That was Wednesday. We finished at early evening, after the music publishing offices were closed. I felt like I couldn’t wait until Monday to turn in the song, so I called Quincy. I said: “Glen and I have written this great song.” He said: “Great! Send it the office, and I’ll hear it on Monday,” and I said to Quincy: “Listen Quincy! I can’t wait until then. Can I just come by?”. “No, you can’t. I’m in the meeting. Twelve people are sitting here. I can’t…” I’m like: “Quincy, please! Just let me…” He was so frustrated with me, and said: “Alright!” and he hung up the phone. I went to the house, he opened the door, and there were some looking at me like ‘This better be good! Whatever you’re doing with this thing — this better be good. ‘So I’m really nervous’, I said to Quincy. “Just let me know what you think.” He said, “Alright!” and closed the front door.
So, three or four hours later I’m home, and he called me, and he says: “Sid, this is the best song that I’ve heard in 10 years,” and I’m like ‘Yeeesss!’. I’m just in love with the fact that Quincy Jones has told me that I wrote the best song he heard in 10 years! Yes! Yes! Yes! So he just explained to me how he’s been in the studio with Michael for two and a half years.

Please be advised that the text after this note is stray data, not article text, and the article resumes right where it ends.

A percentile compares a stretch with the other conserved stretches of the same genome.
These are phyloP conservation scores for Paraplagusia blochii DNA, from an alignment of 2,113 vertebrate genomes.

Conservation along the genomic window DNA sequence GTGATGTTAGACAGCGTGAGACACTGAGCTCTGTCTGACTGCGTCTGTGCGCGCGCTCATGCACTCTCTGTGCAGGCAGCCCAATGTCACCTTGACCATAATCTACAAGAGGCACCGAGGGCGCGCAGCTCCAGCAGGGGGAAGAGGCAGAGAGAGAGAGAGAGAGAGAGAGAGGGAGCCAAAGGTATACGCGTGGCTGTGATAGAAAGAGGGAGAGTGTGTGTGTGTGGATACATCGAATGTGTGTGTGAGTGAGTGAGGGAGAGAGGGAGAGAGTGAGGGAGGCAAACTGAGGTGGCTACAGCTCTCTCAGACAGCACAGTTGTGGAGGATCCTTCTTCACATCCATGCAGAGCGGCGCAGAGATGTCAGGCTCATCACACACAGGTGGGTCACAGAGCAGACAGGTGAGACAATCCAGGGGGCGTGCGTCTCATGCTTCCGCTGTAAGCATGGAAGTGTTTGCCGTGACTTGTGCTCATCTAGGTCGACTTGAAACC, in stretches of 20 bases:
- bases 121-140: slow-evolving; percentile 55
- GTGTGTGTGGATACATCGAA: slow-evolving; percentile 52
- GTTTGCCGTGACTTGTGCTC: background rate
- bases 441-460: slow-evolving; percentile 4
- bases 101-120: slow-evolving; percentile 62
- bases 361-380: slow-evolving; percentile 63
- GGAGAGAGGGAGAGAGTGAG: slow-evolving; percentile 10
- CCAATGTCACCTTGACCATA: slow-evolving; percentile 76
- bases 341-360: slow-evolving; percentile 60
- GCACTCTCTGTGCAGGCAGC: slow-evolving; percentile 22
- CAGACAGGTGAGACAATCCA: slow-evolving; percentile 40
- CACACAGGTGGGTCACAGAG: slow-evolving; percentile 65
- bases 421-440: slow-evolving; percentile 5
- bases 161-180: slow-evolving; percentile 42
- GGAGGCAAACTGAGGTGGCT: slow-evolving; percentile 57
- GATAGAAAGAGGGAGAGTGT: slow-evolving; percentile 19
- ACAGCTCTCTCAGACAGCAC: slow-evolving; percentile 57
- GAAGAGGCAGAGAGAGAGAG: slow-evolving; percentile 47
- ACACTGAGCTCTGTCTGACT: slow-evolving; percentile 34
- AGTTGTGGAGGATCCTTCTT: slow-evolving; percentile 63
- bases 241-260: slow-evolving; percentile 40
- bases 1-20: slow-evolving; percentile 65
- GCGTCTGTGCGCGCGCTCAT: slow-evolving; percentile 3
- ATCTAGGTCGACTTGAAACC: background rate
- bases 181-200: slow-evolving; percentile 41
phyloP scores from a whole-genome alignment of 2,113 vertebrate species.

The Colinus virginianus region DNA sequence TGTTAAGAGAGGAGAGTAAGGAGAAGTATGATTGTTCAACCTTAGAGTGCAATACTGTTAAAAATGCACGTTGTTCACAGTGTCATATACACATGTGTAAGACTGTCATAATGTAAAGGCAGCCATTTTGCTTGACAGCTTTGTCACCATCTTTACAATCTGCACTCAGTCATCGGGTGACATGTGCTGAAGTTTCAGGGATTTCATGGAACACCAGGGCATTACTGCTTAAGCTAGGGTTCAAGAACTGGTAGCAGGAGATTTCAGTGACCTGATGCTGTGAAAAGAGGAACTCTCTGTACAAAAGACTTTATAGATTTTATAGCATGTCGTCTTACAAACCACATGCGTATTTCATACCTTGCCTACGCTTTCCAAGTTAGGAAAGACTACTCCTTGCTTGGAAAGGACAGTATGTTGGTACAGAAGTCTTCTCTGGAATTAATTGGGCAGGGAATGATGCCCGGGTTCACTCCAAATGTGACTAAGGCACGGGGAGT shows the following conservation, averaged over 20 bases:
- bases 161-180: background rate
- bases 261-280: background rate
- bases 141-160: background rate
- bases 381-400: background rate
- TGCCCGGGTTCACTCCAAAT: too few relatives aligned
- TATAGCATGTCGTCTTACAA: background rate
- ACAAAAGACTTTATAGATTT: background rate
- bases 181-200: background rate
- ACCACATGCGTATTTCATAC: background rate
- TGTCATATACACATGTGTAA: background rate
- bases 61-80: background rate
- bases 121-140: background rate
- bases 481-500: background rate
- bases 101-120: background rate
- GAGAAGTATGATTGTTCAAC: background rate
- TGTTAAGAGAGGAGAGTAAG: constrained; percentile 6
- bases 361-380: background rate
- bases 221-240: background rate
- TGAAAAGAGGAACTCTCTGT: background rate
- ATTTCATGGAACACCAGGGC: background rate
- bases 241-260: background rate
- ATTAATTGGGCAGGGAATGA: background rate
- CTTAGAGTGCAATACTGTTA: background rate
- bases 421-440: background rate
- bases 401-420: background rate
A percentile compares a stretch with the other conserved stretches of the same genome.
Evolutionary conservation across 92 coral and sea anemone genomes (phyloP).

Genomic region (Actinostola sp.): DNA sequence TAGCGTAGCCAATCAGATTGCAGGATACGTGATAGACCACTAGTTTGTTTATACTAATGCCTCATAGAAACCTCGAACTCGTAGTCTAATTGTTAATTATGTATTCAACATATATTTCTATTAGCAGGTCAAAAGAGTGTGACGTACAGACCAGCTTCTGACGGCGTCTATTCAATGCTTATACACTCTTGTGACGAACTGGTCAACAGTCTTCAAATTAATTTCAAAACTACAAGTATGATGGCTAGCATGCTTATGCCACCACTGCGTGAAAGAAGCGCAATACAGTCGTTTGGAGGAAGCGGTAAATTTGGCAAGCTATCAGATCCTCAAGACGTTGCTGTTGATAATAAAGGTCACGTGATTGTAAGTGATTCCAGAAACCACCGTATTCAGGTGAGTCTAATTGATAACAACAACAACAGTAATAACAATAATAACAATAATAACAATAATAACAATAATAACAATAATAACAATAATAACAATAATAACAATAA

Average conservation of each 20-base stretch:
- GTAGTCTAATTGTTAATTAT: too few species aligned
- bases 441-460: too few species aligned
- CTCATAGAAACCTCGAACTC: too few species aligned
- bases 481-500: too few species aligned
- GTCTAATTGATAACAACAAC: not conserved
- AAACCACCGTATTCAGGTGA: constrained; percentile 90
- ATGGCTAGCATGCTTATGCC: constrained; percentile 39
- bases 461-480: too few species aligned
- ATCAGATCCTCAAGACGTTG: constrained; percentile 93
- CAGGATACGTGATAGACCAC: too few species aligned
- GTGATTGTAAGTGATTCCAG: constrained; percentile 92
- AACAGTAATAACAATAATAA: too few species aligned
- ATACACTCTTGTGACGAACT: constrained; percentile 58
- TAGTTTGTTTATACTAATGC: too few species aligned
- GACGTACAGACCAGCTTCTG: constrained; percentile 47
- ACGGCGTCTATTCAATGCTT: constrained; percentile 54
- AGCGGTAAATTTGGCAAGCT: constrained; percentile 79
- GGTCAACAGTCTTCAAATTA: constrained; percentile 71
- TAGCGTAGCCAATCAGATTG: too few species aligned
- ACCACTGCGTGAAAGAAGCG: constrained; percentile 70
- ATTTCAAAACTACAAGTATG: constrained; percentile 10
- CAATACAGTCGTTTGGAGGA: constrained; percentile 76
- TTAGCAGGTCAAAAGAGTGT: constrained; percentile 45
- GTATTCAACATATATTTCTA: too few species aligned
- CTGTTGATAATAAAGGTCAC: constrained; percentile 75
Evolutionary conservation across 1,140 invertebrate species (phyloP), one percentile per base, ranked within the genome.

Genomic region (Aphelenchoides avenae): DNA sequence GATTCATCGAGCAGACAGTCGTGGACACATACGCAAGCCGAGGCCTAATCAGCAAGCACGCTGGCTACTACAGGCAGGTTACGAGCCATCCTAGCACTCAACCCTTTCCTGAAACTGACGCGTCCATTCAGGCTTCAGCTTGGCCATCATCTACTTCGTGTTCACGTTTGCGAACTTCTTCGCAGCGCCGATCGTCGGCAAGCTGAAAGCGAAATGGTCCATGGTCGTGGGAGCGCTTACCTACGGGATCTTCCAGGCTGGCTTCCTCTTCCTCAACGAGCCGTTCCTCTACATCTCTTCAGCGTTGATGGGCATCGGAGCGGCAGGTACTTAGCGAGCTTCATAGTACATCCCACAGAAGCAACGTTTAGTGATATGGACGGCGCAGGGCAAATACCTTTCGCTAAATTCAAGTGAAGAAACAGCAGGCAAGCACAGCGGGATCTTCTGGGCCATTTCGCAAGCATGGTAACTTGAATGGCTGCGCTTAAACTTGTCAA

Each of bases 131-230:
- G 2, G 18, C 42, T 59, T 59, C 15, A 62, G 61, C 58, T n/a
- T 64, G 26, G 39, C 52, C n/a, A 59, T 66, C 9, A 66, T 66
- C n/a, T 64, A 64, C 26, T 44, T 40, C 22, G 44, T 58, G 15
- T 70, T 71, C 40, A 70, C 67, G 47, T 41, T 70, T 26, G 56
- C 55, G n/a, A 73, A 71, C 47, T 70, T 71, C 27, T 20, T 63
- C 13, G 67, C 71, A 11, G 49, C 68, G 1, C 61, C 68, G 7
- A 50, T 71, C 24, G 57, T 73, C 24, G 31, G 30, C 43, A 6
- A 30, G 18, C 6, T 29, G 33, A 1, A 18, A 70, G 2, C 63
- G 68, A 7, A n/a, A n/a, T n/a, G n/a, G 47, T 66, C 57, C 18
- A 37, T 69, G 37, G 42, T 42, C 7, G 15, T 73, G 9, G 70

“I don’t know, Sid, if we will record it on Michael’s record. Don’t worry; I’ll record it with James Ingram on my record”, Quincy said. I mean, I love James, but this is Michael Jackson! A week later, I received a call from Quincy and he said: “We are in the studio recording your song”. I was hysterical. I was over the moon.
LN: When you first met Michael, what was your first impression?
SG: I just thought he was incredibly cool. I just thought he had the right to be a richest as*hole, because of all the phenomenal successes he had had up to that point, but he was just the coolest guy, and I find it so incredible.
LN: Did you knew that this song will became so iconic?
SG: I had no idea. All I wanted to do was give Michael something he would want to say to the world, and I knew it couldn’t be another ‘Oh baby, I love you’ song. It had to be a little bit more than that. It needed to have some substance. He hadn’t recorded anything like this to that point. I was just taking the risk that he might not get it, you know. First of all, I need to send it through Quincy because if Quincy didn’t like it there is no way that Michael would’ve ever heard it. It was a huge privilege for me when Quincy decided that the song was good enough to play for Michael — to consider recording for the Bad album.